Market optimism about U.S. growth could lead to ever-larger imbalances and possibly disrupt the international monetary system.
China's transformation into a consumer society is good news for the future of the global economy.
The battle over the renminbi's exchange rate reflects growing tension between the interests of the "financial engineers" (such as the managers of dollar-based hedge funds) and the "real engineers" (China's policymakers).
Effective communication with market participants and real-economy players will be crucial if China is to achieve market credibility and stability.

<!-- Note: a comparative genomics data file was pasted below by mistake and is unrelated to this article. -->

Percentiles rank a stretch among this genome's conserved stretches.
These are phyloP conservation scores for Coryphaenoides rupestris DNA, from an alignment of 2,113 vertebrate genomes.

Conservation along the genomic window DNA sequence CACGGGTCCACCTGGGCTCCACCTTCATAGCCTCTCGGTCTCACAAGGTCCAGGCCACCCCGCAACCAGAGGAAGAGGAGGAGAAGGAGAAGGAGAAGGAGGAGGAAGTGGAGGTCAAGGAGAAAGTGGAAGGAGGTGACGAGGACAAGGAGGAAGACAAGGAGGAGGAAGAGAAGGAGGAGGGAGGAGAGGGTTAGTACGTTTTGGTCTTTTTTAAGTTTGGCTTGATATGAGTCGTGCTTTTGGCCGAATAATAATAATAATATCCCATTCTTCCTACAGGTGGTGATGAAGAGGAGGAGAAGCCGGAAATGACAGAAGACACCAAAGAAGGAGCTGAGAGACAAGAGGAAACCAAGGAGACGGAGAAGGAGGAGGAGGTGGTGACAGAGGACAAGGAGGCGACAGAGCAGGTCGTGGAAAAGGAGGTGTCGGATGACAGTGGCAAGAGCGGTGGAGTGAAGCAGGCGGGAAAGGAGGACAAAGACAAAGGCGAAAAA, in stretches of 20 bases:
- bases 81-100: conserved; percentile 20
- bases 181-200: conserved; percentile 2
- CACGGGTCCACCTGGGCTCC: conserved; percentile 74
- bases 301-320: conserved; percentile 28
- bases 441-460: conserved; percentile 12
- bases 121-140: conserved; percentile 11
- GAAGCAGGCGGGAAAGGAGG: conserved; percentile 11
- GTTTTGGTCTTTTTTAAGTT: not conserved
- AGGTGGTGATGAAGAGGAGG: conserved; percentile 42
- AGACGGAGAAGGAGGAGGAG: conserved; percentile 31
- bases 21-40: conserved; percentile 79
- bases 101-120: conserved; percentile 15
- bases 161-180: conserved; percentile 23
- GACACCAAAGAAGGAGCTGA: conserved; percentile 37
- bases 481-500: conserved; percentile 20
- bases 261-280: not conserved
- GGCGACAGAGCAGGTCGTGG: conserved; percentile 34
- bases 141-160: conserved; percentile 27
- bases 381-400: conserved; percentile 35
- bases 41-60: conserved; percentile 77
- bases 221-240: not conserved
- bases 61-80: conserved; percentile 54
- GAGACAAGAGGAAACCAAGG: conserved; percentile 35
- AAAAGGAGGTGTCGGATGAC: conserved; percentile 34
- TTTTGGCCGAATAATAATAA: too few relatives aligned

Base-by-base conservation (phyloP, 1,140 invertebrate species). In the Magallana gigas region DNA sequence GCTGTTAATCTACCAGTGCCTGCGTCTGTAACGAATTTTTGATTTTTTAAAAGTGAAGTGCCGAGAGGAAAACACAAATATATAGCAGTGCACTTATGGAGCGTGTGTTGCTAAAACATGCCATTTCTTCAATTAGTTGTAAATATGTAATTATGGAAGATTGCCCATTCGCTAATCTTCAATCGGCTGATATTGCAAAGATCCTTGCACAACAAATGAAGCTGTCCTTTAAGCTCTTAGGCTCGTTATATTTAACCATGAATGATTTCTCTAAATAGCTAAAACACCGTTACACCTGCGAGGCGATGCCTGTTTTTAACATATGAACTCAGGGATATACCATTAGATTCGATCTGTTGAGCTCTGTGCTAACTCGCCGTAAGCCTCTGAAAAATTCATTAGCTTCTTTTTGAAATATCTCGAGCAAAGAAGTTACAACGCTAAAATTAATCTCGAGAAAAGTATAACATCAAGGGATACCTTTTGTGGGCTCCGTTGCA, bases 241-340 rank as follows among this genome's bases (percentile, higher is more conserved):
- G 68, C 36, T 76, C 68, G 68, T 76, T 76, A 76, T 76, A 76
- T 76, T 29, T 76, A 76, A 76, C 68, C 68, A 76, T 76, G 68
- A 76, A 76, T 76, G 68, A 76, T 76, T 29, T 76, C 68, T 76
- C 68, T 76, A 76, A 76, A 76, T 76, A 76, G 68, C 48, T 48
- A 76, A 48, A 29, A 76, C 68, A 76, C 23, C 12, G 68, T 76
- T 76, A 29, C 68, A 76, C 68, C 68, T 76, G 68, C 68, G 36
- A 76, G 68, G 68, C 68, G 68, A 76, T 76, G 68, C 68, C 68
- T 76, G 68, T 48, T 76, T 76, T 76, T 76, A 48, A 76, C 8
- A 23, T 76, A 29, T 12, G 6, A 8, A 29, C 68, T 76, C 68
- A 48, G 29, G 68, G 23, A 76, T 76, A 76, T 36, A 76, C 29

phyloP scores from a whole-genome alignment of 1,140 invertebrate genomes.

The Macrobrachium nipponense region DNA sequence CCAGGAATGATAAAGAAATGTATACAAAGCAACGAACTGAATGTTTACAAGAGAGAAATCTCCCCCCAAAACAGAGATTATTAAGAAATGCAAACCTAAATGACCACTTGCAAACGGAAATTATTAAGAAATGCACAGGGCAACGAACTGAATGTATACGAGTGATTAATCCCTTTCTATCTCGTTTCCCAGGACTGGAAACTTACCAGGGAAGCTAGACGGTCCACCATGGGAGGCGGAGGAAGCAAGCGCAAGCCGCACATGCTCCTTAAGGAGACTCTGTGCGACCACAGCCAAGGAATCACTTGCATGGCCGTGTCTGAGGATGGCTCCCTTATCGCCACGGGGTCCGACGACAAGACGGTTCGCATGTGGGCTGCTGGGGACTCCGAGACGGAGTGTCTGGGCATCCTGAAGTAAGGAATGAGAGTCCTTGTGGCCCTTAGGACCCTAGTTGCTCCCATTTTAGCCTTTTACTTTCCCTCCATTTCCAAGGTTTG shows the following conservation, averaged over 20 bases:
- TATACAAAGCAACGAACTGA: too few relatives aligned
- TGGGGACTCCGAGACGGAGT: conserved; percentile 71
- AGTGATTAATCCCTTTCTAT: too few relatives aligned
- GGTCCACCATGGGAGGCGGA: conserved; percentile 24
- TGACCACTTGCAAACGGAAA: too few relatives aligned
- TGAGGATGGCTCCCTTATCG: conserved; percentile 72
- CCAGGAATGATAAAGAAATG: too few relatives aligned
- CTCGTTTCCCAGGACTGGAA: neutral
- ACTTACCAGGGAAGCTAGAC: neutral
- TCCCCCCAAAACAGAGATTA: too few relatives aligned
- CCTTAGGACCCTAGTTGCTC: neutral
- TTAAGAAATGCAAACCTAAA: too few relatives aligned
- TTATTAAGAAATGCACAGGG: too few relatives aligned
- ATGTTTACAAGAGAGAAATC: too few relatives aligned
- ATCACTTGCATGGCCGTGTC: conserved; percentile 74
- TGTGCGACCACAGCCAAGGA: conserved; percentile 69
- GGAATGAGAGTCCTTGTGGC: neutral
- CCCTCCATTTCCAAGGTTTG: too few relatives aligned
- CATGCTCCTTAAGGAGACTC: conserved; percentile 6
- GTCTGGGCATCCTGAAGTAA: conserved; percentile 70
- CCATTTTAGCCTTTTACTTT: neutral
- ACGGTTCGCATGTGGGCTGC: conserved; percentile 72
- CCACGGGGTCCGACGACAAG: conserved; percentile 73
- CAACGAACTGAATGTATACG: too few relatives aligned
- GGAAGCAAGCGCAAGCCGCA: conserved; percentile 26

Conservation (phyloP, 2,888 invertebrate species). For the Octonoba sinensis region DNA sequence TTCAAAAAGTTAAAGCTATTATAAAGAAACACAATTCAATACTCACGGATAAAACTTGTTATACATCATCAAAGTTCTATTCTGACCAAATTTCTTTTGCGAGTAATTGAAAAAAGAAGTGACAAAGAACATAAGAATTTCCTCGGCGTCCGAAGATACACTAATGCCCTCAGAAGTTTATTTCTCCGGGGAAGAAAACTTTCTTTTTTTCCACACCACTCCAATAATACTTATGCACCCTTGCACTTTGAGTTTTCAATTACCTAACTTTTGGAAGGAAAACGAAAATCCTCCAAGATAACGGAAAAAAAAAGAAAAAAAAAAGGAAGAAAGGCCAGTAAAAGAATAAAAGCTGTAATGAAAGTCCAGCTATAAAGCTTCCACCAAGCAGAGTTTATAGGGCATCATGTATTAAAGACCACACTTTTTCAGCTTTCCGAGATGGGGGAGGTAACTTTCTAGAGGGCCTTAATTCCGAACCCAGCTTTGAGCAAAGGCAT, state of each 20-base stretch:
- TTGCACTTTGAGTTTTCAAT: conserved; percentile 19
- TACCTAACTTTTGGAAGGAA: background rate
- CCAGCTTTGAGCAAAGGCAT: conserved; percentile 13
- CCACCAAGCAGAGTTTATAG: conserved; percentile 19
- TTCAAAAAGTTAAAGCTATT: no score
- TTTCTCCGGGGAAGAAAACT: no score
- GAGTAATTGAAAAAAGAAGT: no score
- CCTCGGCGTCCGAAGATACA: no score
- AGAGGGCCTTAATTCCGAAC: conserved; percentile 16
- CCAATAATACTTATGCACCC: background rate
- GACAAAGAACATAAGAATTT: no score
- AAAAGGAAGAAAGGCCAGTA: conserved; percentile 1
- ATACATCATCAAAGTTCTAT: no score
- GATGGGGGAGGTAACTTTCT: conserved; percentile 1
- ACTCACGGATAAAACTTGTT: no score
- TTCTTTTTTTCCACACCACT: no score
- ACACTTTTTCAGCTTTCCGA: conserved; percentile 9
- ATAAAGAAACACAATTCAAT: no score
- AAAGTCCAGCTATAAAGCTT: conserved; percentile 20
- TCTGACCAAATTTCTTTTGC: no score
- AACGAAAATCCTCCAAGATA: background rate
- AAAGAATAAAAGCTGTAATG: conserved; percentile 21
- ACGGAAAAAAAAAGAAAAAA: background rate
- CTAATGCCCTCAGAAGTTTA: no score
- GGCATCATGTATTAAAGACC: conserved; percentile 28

China's leaders must cope with an asymmetry between what they can deliver and what consumers demand.
China now faces the same debt-deflation challenge that much of the rest of the world must address. The question, of course, is how.
With President Xi Jinping's anti-corruption drive chipping away at the culture of personal gain among Chinese officials, now is the time to press ahead with structural reforms, not back away from them.
China's economy has succeeded through trial and error, and the lessons of its current stress test should be viewed as part of that process, to be used to drive the next phase of economic reform.
If Western leaders really do believe in innovation, competition and meritocracy, they should welcome the AIIB.
With China's economic slowdown more apparent than ever, its prospects for avoiding a hard landing are weakening.